These data appeared in the “South Korean Social Trends 2010” report released by the KOSTAT on Thursday. A study of income satisfaction by income level in 2009 showed 45.7 percent of those earning 3 million to 3.99 million Won per month rating their satisfaction as “average,” 38.3 percent as “unsatisfactory,” and 16.0 percent as “satisfactory.”

Interesting though that more were dissatisfied when making above that level.

Satisfactory ratings were given by 20.7 percent of those earning 4 million to 4.99 million Won per month, 29.4 percent of those earning 5 million to 5.99 million Won per month, and 36.8 percent of those earning 6 million Won or more per month.

Money is definitely one of the biggest (if not the biggest) factors in job satisfaction but of course there are so many other variables that makes one ‘satisfied’ with a job.  I would definitely take a (slight) pay cut if I could work less hours with less stress. However, being the go-getter that I am, I would be willing to take the same salary (no raise) if I would be promoted one rank.  Does that even make sense?  Maybe not.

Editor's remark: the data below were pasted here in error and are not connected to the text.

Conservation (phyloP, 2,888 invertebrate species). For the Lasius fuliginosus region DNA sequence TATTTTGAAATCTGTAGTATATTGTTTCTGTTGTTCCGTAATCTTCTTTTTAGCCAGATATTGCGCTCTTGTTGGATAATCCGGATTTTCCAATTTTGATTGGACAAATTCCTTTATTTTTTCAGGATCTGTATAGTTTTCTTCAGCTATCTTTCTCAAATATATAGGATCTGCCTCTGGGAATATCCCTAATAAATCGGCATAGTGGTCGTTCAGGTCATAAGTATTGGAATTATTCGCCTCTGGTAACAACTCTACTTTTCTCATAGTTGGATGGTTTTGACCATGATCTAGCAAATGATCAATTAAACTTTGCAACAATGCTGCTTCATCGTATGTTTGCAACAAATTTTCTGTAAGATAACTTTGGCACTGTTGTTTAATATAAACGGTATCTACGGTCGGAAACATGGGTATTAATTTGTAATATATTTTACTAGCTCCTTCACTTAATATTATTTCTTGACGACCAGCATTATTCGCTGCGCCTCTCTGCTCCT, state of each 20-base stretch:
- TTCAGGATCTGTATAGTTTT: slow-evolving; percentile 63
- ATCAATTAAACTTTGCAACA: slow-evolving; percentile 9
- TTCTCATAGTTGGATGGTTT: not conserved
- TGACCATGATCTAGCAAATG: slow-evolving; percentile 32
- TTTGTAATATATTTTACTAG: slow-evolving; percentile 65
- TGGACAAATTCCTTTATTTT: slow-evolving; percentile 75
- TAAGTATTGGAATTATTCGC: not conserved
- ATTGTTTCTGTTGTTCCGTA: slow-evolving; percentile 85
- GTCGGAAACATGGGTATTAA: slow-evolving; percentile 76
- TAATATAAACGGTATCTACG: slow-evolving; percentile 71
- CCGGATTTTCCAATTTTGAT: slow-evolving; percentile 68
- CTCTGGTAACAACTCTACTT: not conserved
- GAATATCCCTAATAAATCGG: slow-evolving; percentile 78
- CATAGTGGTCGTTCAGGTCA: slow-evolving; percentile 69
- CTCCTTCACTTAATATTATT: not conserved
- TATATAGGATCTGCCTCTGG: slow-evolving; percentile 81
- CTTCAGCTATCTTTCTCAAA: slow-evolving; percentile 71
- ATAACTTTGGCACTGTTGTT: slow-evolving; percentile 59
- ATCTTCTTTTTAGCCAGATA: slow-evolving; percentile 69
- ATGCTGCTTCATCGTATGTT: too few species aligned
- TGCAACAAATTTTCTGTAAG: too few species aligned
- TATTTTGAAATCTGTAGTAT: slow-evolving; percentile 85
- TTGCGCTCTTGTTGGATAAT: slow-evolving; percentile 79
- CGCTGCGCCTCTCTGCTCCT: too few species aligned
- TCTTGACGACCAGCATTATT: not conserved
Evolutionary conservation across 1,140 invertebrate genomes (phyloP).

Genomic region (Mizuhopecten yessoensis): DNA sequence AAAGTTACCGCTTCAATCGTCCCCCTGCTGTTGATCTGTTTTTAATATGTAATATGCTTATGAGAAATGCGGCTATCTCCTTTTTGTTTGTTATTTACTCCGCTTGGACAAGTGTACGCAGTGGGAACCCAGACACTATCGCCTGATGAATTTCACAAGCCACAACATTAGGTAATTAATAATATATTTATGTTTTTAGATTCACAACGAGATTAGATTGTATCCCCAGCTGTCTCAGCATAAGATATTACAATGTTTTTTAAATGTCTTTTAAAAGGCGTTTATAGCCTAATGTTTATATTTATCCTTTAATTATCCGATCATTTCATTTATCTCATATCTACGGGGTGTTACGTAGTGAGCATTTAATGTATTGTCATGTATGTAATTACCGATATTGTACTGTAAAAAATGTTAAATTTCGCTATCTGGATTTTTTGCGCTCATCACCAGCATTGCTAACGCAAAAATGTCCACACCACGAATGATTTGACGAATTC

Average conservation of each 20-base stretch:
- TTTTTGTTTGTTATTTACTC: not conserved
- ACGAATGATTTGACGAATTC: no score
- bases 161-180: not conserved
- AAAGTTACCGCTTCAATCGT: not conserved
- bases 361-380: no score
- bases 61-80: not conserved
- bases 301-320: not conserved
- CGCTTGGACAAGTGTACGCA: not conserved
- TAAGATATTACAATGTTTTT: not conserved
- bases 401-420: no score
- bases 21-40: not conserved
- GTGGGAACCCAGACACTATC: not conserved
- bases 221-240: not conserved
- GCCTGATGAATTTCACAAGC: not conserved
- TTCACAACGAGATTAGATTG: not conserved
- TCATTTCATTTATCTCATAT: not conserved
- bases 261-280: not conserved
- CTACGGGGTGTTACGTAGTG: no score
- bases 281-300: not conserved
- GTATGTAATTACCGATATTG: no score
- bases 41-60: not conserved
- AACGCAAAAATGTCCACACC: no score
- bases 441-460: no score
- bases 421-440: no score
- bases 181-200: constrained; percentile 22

I wonder what salary range would bring the most satisfaction to English instructors.

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December 3, 2010 at 6:00 pm

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Worried about North Korea?

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2 words:  Don’t be.  If you’ve lived here long enough, you would know that this is almost a ‘normal’ occurrence that happens at least once a year.  Basically North Korea trying to start up some shit so they could use that as leverage to get food and aid.  Both Koreans and expats are going on with their business as usual.

“It’s comforting to be here and see what isn’t happening,” said McIntosh who arrived Sunday.

“Everything seems to be business as usual here.”

“There definitely seems to be a calm,” she said.